What Is a Preferential Debt Payment?

“A debtor cannot favor one creditor over another,” is a common phrase used in bankruptcy. It means that a bankruptcy filer isn’t allowed to pick and choose which creditors to pay. Doing so could result in one creditor getting more than its entitled to receive at the expense of another. The result would be a preferential debt payment.

Unless you’re well-versed in bankruptcy law, it isn’t easy to predict how much each creditor should get paid. The priority rules outline the payment order of particular categories of debt. For instance, court-ordered child support payments and taxes have a higher payment priority than credit card debt. Each of the former obligations would be fully repaid before the latter would receive anything.

Here's how the process works.

After the debtor files the official bankruptcy paperwork, the court orders all debt collection activity to stop (an order known as the “automatic stay”). Funds available to pay creditors, if any, are held by the bankruptcy trustee—the court-appointed official tasked with overseeing the matter—in the bankruptcy estate.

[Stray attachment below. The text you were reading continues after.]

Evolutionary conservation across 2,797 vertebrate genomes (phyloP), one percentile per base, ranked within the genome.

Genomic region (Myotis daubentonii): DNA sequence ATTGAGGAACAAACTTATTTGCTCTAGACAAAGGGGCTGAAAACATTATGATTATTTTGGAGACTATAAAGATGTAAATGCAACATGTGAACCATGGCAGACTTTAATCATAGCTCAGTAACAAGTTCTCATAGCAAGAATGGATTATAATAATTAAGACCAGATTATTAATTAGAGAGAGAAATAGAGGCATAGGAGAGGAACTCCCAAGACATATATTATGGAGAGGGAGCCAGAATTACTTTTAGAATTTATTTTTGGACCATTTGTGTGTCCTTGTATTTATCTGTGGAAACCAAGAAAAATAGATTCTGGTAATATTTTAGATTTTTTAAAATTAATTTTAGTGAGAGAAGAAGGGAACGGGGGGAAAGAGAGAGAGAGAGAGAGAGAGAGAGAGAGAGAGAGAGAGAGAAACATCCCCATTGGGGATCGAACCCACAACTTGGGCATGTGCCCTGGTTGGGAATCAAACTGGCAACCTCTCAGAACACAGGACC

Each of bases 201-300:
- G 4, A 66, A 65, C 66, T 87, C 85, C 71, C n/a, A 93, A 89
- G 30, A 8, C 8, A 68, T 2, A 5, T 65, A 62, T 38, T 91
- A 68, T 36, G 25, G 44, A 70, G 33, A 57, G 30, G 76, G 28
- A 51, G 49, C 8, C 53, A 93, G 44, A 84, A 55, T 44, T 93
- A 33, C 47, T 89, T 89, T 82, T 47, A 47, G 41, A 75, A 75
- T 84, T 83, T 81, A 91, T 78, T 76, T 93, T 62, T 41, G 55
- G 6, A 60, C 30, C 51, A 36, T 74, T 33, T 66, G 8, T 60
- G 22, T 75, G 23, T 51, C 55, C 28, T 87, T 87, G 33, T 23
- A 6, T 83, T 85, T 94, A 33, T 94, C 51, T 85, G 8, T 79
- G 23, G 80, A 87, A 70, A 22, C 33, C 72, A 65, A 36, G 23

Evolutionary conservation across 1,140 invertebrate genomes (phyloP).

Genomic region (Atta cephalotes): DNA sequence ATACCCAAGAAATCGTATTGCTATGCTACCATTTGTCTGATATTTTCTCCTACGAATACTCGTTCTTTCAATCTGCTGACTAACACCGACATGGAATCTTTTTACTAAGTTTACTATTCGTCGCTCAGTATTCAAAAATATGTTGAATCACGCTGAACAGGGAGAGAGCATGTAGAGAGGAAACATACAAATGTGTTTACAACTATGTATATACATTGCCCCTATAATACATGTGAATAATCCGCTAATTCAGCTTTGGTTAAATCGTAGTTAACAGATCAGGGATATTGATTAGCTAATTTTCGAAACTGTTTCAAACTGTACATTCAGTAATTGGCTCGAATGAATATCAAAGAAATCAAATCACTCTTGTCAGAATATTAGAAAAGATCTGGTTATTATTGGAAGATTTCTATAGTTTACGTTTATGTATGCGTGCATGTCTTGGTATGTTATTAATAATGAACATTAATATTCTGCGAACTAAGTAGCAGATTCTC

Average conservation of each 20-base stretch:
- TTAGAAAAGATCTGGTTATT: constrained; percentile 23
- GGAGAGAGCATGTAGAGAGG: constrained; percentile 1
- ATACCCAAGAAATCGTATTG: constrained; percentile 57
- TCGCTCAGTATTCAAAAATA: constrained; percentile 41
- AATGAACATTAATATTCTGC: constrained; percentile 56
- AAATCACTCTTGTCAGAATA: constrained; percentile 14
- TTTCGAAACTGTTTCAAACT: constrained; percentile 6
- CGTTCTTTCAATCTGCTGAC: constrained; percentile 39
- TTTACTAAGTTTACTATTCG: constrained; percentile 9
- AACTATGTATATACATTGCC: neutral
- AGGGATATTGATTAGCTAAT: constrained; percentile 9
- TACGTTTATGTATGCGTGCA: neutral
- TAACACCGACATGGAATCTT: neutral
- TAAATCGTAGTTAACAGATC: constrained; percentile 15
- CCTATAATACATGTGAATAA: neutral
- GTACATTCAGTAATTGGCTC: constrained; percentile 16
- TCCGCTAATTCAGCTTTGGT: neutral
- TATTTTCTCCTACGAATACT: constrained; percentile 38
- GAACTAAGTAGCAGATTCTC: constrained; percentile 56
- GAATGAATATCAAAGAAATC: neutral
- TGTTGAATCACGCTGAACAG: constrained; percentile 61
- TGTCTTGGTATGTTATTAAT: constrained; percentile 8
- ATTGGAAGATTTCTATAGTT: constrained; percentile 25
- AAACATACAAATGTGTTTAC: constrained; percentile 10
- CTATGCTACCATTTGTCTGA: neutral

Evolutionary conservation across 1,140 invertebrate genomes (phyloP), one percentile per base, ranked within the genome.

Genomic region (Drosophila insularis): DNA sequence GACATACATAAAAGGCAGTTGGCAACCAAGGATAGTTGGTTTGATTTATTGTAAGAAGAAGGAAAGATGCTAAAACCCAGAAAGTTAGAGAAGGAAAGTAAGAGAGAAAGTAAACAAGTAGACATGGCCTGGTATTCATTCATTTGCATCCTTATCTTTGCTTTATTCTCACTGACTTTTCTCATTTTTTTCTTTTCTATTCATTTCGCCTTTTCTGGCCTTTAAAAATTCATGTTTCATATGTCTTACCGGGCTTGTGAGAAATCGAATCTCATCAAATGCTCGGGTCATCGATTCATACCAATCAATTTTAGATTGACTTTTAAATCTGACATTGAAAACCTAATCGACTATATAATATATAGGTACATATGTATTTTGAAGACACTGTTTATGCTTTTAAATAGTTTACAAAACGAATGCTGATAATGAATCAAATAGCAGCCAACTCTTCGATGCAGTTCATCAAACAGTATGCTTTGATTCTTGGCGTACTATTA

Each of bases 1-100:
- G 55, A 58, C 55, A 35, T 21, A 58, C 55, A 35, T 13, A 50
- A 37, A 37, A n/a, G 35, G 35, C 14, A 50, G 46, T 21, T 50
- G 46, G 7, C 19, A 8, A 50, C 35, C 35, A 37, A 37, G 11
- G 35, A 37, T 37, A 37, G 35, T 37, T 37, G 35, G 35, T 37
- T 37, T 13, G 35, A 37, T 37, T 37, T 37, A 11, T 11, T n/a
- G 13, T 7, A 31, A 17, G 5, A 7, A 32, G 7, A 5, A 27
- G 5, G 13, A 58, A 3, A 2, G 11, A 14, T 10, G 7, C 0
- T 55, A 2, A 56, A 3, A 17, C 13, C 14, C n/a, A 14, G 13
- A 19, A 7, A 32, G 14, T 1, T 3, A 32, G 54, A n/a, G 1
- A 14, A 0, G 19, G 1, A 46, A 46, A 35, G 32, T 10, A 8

The trustee will review the Your Statement of Financial Affairs for Individuals Filing for Bankruptcy form. On it, the filer must report certain payments—considered preferential debt payments—made before the bankruptcy filing. The disclosures include those made to:

  • creditors three months before filing for bankruptcy, and
  • family, friends, and business associates (insiders) one year before filing for bankruptcy.

The trustee will reclaim (take back) any preferential debt payments and hold the money in the bankruptcy estate. After accounting for all funds belonging to the estate, the trustee will disperse payments to creditors according to the priority rules.

(For detailed information, read Pre-Bankruptcy Payments to Creditors: Can the Trustee Get the Money Back?)

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